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Thor‘s kind of like Fantastic Four–at least how Douglas described it in an Emanata from a few weeks ago–in that every creative team who comes on it has to grapple with the long shadows of Lee & Kirby. Simonson ramped up the mythology while rooting it in actual Norse lore. Ellis’s brief run sexed things up and injected a bit of nasty palace intrigue to Asgard. Very British of him. So far, it seems like Fraction’s going to keep the human side of the book way on the opposite end of the spectrum from the celestial stuff. Jane Foster’s setting up a doctor’s office while one of the Nine Worlds dies. Volstagg happily chows down while Balder’s moping. And Don Blake and Thor snipe at each other, in the most blatant illustration of this core tension. The component parts of what we understand the Thor comic to be are in disharmony, and purposefully so.

Ironically, the Ano-Athox scene is closest we get to a mainline cosmic Kirby in this issue. It’s a bit chilling to see the only action in the book be portrayed as gruesome murders carried out by anti-Thor in service of anti-Odin and anti-Asgard. It’s like “This is what I’ve been waiting for! No! Wait! Ugh!”

Lee & Kirby had humanity and Asgardian gods crashing onto one another all the time, but eventually the two ideas found a respectful co-existence. Fraction and Ferry seem like they’re going to extrapolate that tension in a dire way. As in: “you gods aren’t even supposed to be here.” It’s a nice thematic engine for the run, and I’ll definitely follow where this goes.

MIKE: It’s funny to hear you ask, Douglas, about what kind of Fraction comic this was going to be. The first three pages were unmoving shots of Dr. Solvang pontificating on multi-dimensional scientific theory. All I could think of how strongly this reminded me of the last two years of Invincible Iron Man: talking-head panels and science-like dialogue.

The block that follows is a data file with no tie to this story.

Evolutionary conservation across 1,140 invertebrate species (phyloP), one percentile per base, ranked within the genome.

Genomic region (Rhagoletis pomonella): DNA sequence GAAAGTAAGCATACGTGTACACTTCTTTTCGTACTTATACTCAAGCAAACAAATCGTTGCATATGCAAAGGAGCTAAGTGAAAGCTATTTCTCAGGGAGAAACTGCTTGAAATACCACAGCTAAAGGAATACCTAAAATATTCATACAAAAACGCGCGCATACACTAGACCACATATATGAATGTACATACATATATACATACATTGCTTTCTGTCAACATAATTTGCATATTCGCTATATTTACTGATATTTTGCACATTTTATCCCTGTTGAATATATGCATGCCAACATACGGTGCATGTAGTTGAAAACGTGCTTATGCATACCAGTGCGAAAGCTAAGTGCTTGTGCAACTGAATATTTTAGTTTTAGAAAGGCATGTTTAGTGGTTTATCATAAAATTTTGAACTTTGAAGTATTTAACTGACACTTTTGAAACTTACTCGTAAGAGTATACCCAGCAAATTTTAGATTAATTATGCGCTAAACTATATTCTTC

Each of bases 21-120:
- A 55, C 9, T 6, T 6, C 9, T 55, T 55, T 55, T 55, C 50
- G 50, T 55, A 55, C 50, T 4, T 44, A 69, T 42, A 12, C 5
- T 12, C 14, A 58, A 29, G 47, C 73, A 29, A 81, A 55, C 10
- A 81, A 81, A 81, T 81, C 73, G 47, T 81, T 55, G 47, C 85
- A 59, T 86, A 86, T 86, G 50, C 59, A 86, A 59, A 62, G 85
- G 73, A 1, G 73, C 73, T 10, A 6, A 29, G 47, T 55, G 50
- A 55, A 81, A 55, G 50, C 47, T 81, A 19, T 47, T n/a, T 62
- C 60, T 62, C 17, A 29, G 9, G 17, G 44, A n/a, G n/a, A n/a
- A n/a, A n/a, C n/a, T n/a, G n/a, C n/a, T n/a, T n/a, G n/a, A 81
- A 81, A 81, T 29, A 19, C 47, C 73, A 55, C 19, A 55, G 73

After the prevalence of the widescreen shot in Iron Man, I was pleasantly surprised by the many different panel and layout distinctions throughout the issue. It went from the talking-head panel grid to the huge double page splash of a ruined Asgard to the full page columns featured in the confrontation between Balder and Thor. Then, of course, there is the hit-you-over-the-head color disparity between the free-love poet society in tones of blue and the war-band of Ano in shades of red.

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Have Thor and his alter ego always been able to carry on conversations with each other? Is there precedent for this or is Fraction taking some liberties? Does anyone else feel like Fraction is setting up the return of Loki? To me, Thor’s misty water colors of childhood hunting trips is groundwork for the return of the Trickster God. I’m truly hoping this isn’t the case. I’m taking it as more of an explanation as to why Loki always got another chance to redeem himself (herself?). If Loki saves the day against the Anti-Thor (great call on that name, Evan) I’ll feel let down.

One more thing: I hope that the promise of the Heroic Age holds up here, that promise being more self-contained stories. We have Thor and at least a few hundred (few thousand?) Asgardians ready to protect their pile of rubble. There’s no reason to see Peter Parker or Logan running around in the pages of Thor for a while.